# Time complexity of a nested loop where the inner value is decreased in every step

I have problems to give the right time complexity in O notation for the following loop:

``````k := 0
for i := 0 to N
for j := k to M
// something
k = k + 1
``````

Where N = M. Without the modified starting value of j of the inner value this would be of course O(N * M), but with the decreasing running time of the inner loop in every step of the outer loop I am quite confused. How can this be approached?

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When `M >= N`, decreasing by one makes the inner loop run `(2*M+N)/2` on the average, so the overall complexity remains `O(M*N)`. When `N > M`, the outer loop runs `M` times, and then becomes an empty operation for the remaining `N-M` iterations, because once `k` reaches `M`, the inner loop executes zero times. So the overall result is `O(M*min(M,N))`

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@MikeNakis Well, we've got very different answers :) Mine came out essentially as `O(M^2)`, not `O(N*M)` – dasblinkenlight Jan 14 '12 at 0:49
wh00ps, I must have read his answer wrong. He is not even saying O(N*M). He is saying O(M). – Mike Nakis Jan 14 '12 at 1:58
@MikeNakis But he is talking about the complexity of the inner loop, not the overall complexity. The implication is that since the inner loop is `O(M)` and the outer is `O(N)`, the overall complexity must be `O(N*M)`. This is correct when the values of `N` and `M` are close to each other, but when one is significantly smaller than the other, the complexity is different. – dasblinkenlight Jan 14 '12 at 2:16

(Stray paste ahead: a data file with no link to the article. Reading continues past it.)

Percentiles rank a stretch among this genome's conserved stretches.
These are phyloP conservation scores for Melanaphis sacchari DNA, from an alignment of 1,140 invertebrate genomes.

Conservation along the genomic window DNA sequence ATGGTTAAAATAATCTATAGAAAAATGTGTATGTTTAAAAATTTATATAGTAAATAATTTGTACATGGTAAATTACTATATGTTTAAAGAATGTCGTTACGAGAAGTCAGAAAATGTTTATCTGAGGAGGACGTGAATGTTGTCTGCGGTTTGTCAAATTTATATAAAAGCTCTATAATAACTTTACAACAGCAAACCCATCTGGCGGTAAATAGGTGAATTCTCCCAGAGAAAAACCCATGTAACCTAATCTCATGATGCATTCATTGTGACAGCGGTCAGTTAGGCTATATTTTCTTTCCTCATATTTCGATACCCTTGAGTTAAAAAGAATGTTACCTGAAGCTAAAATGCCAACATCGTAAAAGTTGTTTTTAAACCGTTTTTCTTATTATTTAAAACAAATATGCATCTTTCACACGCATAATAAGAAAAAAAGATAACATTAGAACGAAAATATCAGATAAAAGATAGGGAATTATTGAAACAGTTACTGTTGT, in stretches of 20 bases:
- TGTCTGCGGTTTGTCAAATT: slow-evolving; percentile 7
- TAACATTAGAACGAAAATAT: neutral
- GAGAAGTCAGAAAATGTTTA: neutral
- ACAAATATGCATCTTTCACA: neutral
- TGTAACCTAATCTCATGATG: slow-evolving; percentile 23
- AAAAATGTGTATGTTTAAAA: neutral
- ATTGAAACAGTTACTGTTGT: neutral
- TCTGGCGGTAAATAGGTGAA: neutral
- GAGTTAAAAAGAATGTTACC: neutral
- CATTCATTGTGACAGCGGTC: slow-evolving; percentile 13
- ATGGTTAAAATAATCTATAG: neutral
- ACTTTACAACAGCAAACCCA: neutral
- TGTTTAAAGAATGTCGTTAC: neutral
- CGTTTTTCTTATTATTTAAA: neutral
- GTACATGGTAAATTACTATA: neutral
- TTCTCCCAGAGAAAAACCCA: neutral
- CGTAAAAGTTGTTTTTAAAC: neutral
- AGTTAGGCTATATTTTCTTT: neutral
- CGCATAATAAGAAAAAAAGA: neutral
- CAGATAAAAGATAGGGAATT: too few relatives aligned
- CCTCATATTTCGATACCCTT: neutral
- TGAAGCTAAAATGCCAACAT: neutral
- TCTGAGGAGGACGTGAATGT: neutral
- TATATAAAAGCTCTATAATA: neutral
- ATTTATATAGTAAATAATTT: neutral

Yes. So I read his answer correctly the first time. Oh well, next time I should remember to stay away from anything related to programming when my mind is not clear. – Mike Nakis Jan 14 '12 at 7:34

The decreased running time isn't enough to change the time complexity- the inner loop still runs in O(M).

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I want to try.

The 'something' would be done N*M if there was no 'k'.

How many 'something' would not be done because of k ?

First iteration, there will be no removed 'something'. Second iteration, there will be one removed. Third, two. So, the number of 'something' that would not be done because of k is equal to sum from 1 to M.

Sum from 1 to M is equal to M*(M+1)*(1/2). So :

O((M*N)-M(M+1)*1/2)

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actually it's O(N*(N+1)/2)... why ??

it's looks like this...

``````1
1 2
1 2 3
1 2 3 4
``````

gauss summation.. and because, asymptotic notation ignore constant value, then it will be O(N*N)...=)

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